Tag Archives: BME

Manchester BME Inspiration Day

Inspiration Days are friendly and informal events, designed to give members, especially new members, the opportunity to develop their skills, learn more about becoming active in the party and meet other like-minded people from across the regions.

This day is specifically for anyone who self identifies as an ethnic minority.

The training will cover:

  • Advice on getting more involved through different party roles such as becoming a Parliamentary candidate
  • How the Party is organised and including the rights and responsibilities of members
  • Identifying and developing confident communication skills
  • Creating a personal action plan
Posted in News | Also tagged | 2 Comments

BME or BAME LibDems?

I presented this question to peers, fellow Liberal Democrats and members of EMLD (Ethnic Minority Liberal Democrats), after seeing the launch of our Black, Asian and Minority Ethnic (BAME) Manifesto in 2015, and I continue to raise this debate while holding office as London Region Vice Chair – because sometimes an acronym is important.

BAME is the acronym for Black, Asian and Minority Ethnic, whereas BME is the acronym for Black and Minority Ethnic.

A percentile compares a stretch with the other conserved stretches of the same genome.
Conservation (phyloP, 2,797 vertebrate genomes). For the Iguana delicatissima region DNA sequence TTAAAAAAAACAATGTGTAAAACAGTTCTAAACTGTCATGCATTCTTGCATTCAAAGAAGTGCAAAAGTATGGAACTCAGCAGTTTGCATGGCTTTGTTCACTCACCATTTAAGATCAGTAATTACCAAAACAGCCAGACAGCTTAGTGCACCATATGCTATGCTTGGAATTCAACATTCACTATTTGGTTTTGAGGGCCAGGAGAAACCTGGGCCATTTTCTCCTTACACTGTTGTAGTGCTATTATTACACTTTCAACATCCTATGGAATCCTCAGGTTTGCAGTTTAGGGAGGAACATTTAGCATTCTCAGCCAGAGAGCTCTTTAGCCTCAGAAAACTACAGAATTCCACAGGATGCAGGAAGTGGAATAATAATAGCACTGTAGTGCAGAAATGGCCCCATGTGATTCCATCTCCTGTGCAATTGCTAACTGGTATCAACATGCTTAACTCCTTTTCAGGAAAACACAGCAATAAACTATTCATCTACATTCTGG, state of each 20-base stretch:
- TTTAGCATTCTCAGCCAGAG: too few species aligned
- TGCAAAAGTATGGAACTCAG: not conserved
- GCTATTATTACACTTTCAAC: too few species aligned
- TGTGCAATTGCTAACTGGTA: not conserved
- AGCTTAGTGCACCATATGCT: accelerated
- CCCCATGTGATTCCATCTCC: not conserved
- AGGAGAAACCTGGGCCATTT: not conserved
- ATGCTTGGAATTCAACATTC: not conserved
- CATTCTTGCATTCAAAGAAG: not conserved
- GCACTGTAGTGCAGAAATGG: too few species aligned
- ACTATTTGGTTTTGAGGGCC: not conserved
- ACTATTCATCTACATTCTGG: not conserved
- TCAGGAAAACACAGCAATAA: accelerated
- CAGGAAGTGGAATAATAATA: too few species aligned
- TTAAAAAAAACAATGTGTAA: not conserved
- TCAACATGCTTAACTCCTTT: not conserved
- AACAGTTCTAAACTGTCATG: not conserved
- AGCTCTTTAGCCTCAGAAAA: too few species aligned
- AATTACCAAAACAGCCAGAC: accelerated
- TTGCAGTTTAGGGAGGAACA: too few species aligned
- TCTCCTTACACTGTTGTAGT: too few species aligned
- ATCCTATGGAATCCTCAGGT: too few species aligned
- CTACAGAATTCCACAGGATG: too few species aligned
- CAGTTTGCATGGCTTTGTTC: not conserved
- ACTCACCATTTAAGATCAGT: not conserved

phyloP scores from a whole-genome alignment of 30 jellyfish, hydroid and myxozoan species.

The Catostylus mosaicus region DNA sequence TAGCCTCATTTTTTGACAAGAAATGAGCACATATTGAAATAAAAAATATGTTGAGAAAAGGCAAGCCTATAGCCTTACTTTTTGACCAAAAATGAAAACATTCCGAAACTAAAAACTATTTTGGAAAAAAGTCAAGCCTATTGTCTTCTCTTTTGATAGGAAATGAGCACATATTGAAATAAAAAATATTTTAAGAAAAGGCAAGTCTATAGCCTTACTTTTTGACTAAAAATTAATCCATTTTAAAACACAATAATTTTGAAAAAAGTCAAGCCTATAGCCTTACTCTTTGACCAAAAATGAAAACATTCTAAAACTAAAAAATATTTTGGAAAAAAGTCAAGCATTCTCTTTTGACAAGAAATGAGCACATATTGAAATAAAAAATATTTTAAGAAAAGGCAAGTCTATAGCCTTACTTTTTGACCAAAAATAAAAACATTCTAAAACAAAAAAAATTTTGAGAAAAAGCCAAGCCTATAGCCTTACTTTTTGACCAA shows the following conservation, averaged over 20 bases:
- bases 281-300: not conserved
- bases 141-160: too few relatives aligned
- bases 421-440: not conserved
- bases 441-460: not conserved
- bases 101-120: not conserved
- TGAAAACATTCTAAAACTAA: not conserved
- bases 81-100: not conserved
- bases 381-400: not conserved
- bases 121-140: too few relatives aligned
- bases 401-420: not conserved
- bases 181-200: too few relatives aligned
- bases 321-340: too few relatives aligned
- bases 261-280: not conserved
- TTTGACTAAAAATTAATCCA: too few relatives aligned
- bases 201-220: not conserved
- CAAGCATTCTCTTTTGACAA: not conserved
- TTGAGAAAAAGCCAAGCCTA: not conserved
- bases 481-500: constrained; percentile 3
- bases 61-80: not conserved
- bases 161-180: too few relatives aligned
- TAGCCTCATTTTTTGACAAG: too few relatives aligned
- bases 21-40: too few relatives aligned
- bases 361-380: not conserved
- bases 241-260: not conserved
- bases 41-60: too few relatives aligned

The intellectual argument that ‘Black’ is a socially constructed political identity – a way to challenge the racism in England – became absorbed into ethnic and cultural identity politics.  Caribbean people felt their skin was not black but shades of brown.  Their post colonial ‘classification’ had evolved through a range of terms that included ‘coloured’, arriving at the destination term ‘Black’ at a similar time as ‘Afro-Americans’, or ‘African Americans’, or ‘Black Americans’.  The battle to maintain a dual identity, such as Barbados Brits, was less successful and the internalized dislikes of our Africanness during this time made ‘Black’ the compromise that most people could sign up to: one term – serving two purposes.

‘Ethnic Minority’ is used because white-on-white hating is actually xenophobia, but that could not fit neatly into our Race Relations Act because the Act was for the protection of victims against racism.  In order to protect cultural groups like the Irish and Jewish communities from hate, we needed a noun that encapsulated the common experience of all ethnic groups and we arrived at ‘Ethnic Minority’ and with our European countries (Germany), we also arrived at ‘Hate Crime’ to define the offending behaviours.

Posted in Op-eds | Also tagged | 17 Comments
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